No one likes to admit being wrong, but in the case of the renovation of playground #7, I may have no choice since it’s becoming increasingly apparent that it is, in fact, being used, despite my contrary prediction. Besides the young healthy men and women working out—no surprise there—the playground, now known as a “Fitness Playground,” has become a safe place for the elderly as well as for people recovering from injuries. Of course, it remains to be seen how much the colder weather will affect usage.
I continue to lament the loss of the two mature trees, especially at a time when we’ve lost so many trees along 14th Street to the L train Ave A construction, but if the current utilization of the playground—especially that of senior citizens engaged in disciplined physical activity— remains consistent, then, well, I’ll admit, albeit begrudgingly, I was wrong!
On another hot-button topic, I see the contentious issue of squirrels has come up again in the Town and Village paper. More on that to come. . .
The Beatles’ Sgt. Peppers Lonely Hearts Club Band has been remastered and issued to celebrate its original release a half century ago. Fifty years is a considerable amount of time during which a lot can happen, and indeed it has. While I understand the abstract nature of music engenders a more direct connection with emotion, making for a most effective trigger of memory, I was, quite frankly, unprepared for the memories the album triggered in me.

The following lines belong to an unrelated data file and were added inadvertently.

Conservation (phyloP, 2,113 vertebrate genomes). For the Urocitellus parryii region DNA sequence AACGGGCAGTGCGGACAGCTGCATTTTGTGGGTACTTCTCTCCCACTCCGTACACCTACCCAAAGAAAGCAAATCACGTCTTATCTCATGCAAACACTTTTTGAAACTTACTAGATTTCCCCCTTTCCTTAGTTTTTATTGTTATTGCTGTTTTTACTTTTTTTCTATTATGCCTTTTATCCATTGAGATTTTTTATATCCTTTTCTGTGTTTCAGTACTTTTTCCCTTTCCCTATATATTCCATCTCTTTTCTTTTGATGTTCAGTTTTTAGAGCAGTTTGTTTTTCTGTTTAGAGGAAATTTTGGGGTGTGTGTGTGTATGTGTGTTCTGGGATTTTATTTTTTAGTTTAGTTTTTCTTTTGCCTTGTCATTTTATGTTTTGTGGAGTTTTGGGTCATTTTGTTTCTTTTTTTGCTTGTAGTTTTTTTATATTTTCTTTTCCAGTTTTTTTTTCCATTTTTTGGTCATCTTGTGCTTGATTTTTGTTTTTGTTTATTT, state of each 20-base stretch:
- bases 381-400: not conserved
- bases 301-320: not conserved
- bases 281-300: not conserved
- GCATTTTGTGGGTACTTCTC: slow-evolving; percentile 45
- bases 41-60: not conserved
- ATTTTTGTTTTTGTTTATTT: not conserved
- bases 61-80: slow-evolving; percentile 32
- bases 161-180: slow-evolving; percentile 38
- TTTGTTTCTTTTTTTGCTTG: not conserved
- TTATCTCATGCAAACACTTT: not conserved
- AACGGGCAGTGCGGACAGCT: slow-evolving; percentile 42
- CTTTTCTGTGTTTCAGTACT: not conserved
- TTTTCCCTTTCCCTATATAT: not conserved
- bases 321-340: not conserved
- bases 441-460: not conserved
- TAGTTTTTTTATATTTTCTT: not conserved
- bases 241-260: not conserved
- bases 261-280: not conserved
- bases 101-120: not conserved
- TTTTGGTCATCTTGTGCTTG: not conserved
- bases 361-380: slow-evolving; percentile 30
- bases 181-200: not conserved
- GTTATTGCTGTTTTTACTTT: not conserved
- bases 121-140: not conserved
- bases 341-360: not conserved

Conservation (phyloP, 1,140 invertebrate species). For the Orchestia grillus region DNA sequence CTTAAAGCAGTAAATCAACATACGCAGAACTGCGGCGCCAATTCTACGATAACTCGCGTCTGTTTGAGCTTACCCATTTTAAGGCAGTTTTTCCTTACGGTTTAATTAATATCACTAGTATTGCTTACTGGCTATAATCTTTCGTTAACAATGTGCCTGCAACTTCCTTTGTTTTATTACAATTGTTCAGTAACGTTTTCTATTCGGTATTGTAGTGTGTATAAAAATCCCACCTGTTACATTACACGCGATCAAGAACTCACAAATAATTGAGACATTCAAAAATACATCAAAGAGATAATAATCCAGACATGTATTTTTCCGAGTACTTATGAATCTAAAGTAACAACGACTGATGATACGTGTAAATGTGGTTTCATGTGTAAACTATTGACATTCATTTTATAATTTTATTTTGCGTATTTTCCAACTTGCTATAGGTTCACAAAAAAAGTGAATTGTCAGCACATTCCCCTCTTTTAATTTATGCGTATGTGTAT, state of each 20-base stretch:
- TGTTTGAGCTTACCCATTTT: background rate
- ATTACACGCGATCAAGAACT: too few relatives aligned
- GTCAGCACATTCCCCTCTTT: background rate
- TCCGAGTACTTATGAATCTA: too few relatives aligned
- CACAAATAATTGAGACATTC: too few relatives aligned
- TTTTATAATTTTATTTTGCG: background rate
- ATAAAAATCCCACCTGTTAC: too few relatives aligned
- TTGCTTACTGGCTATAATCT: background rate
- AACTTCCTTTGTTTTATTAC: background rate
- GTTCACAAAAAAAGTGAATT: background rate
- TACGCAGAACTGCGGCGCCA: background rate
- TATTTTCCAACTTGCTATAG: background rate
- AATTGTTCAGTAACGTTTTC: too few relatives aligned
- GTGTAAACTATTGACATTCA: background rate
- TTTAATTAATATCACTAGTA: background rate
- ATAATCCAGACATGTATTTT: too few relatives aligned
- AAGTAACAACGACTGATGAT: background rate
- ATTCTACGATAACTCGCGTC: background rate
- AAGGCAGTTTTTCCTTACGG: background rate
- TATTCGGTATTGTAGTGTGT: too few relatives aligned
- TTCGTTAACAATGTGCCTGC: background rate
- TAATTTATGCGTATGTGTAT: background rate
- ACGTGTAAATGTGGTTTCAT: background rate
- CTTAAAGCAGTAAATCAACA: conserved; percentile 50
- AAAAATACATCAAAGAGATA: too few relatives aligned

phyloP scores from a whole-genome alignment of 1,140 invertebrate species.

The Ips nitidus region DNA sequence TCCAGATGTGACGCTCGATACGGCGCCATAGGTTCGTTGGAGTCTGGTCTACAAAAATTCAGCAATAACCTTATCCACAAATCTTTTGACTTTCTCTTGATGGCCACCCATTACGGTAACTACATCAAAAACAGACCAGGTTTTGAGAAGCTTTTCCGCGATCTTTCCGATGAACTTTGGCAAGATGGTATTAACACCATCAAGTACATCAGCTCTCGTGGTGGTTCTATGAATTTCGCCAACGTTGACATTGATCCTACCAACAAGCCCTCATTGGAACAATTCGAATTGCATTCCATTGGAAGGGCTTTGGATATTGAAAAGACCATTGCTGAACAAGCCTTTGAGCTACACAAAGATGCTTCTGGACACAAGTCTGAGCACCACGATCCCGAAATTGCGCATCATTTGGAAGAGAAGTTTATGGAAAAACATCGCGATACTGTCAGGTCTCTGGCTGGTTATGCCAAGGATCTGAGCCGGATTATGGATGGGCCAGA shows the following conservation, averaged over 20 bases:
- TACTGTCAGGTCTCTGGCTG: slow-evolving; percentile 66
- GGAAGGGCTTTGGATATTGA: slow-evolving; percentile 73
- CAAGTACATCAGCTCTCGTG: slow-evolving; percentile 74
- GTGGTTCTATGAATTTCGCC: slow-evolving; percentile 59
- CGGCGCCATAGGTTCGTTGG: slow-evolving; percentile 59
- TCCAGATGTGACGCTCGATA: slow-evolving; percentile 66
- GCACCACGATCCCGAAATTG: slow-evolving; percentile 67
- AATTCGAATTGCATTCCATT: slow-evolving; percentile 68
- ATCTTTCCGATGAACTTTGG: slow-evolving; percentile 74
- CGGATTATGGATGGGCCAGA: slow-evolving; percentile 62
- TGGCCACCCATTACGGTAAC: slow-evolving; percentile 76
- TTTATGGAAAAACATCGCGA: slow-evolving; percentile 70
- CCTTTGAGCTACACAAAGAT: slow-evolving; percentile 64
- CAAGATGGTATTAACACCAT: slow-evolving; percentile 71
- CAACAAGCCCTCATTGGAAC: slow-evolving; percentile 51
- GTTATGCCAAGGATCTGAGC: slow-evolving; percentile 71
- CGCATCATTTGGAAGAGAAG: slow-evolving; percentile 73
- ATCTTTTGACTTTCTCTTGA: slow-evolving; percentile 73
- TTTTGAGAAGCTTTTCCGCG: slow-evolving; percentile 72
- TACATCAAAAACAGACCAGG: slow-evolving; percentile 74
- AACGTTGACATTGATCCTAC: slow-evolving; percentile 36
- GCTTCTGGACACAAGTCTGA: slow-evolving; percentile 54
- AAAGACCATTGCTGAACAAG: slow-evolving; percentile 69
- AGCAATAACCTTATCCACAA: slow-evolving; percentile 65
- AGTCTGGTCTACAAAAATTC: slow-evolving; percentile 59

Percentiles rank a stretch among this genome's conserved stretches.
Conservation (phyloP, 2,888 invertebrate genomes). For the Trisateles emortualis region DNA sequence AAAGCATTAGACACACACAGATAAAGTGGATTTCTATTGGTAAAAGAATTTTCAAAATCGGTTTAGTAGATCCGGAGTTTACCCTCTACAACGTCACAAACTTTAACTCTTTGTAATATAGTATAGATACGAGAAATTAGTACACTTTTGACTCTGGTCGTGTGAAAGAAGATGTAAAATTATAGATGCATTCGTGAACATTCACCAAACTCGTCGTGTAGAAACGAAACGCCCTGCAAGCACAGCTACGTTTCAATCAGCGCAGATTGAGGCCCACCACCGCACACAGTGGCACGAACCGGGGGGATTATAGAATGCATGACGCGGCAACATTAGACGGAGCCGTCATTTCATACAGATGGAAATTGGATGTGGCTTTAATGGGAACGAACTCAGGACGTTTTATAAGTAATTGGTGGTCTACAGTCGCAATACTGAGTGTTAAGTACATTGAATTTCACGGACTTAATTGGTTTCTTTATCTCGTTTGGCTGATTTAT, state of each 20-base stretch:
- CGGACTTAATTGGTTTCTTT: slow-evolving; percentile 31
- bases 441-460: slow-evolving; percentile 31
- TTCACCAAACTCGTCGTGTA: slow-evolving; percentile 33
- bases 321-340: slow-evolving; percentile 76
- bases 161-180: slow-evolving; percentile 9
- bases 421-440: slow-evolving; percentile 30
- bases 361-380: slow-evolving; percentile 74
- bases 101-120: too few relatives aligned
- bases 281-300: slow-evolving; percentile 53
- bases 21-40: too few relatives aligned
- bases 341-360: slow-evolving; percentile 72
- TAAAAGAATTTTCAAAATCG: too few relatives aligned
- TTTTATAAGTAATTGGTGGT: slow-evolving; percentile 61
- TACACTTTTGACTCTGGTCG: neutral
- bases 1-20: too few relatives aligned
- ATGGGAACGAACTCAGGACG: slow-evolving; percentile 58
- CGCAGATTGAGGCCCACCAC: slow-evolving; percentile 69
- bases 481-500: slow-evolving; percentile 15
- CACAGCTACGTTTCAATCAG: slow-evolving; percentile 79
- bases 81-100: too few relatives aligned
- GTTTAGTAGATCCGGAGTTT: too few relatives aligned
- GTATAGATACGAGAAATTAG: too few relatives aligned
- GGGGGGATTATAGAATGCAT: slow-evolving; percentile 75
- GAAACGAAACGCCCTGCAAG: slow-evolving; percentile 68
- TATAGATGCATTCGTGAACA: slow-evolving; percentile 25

The triggering of memory has always made me somewhat uncomfortable, I think, because I feared becoming someone who lived more in the past than the present. I cringed at the idea of standing around talking about the “good old days,” or being lodged with nostalgia in a rocking chair “till in the end, close of a long day” (as Samuel Becket put it).
But I’m beginning to realize that just because you have a rich memory doesn’t mean you’re forfeiting living in the present. No, it simply means you’ve lived a life, and that being able to remember much of that life, is a gift with a bit of wisdom that might be helpful in getting us through today and tomorrow.
Stuyvesant Town is now seventy years old. So many of its remaining original tenants have rich memories which contain compelling stories and insights. What impresses me most about talking with original tenants is their appreciation for the complex despite the withering away of many of the things (e.g., a real sense of community) that made it so special. If you have the good fortune of encountering a long term tenant, ask him or her to share some of those memories.